Friday December 14, 2018

Babies Can Understand Through Observation of People’s Action, Says Study

A new study suggests that babies learn to infer motivations of others much earlier than previously thought through observation of action and reaction.

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Babies Can Understand through Observation. Pixabay.
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New York, Nov 26: Even a 10-month-old infant can tell how badly you want something by observing how hard you work to achieve it, says new study that suggests that babies learn to infer motivations of others much earlier than previously thought.

The ability to assess how much someone values a particular goal requires integrating information about both the costs of obtaining a goal and the benefit gained by the person seeking it.

The study published online in the journal Science also suggests that babies acquire very early an intuition about how people make decisions.

“This study is an important step in trying to understand the roots of common-sense understanding of other people’s actions,” said study co-author Josh Tenenbaum, Professor at Massachusetts Institute of Technology (MIT) in the US.

“It shows quite strikingly that in some sense, the basic math that is at the heart of how economists think about rational choice is very intuitive to babies who don’t know math, don’t speak, and can barely understand a few words,” Tenenbaum said.

Previous research had shown that adults and older children can infer someone’s motivations by observing how much effort that person exerts toward obtaining a goal.

The new study wanted to learn more about how and when this ability develops.

In the experiment, the researchers showed 10-month-old infants animated videos in which an “agent,” a cartoon character shaped like a bouncing ball, tries to reach a certain goal (another cartoon character).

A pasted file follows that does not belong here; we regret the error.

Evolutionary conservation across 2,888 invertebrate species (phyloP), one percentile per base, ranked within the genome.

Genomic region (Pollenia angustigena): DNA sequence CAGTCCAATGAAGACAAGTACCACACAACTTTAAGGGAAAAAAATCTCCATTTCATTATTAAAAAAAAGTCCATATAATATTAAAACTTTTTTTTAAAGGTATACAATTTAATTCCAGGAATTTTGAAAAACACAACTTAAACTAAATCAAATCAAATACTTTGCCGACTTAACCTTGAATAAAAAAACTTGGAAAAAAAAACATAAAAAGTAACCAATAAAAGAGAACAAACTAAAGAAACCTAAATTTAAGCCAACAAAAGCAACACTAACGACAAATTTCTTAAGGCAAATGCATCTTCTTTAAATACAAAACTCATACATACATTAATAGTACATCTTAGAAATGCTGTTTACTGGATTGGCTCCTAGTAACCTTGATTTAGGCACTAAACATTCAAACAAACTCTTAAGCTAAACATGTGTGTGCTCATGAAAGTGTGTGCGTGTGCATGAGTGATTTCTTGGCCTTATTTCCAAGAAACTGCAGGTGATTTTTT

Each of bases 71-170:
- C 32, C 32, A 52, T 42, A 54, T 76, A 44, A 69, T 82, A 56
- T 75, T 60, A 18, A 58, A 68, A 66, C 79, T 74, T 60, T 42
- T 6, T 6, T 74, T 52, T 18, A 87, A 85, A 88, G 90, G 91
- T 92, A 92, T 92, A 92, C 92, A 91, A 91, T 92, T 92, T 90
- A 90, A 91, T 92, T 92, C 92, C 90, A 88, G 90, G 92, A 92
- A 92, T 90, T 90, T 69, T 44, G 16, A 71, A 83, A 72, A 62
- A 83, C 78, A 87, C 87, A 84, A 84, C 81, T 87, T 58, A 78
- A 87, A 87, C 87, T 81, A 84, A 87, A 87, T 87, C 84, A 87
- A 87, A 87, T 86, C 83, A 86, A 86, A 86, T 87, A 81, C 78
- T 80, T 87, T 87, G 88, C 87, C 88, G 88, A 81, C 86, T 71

In one of the videos, the agent has to leap over walls of varying height to reach the goal.

First, the babies saw the agent jump over a low wall and then refuse to jump over a medium-height wall.

Next, the agent jumped over the medium-height wall to reach a different goal, but refused to jump over a high wall to reach that goal.

The babies were then shown a scene in which the agent could choose between the two goals, with no obstacles in the way.

An adult or older child would assume the agent would choose the second goal, because the agent had worked harder to reach that goal in the video seen earlier.

The researchers found that 10-month-olds also reached this conclusion.

When the agent was shown choosing the first goal, infants looked at the scene longer, indicating that they were surprised by that outcome.

Length of looking time is commonly used to measure surprise in studies of infants.

“Across our experiments, we found that babies looked longer when the agent chose the thing it had exerted less effort for, showing that they infer the amount of value that agents place on goals from the amount of effort that they take toward these goals,” lead author of the study Shari Liu, a graduate student at Harvard University, said. (IANS)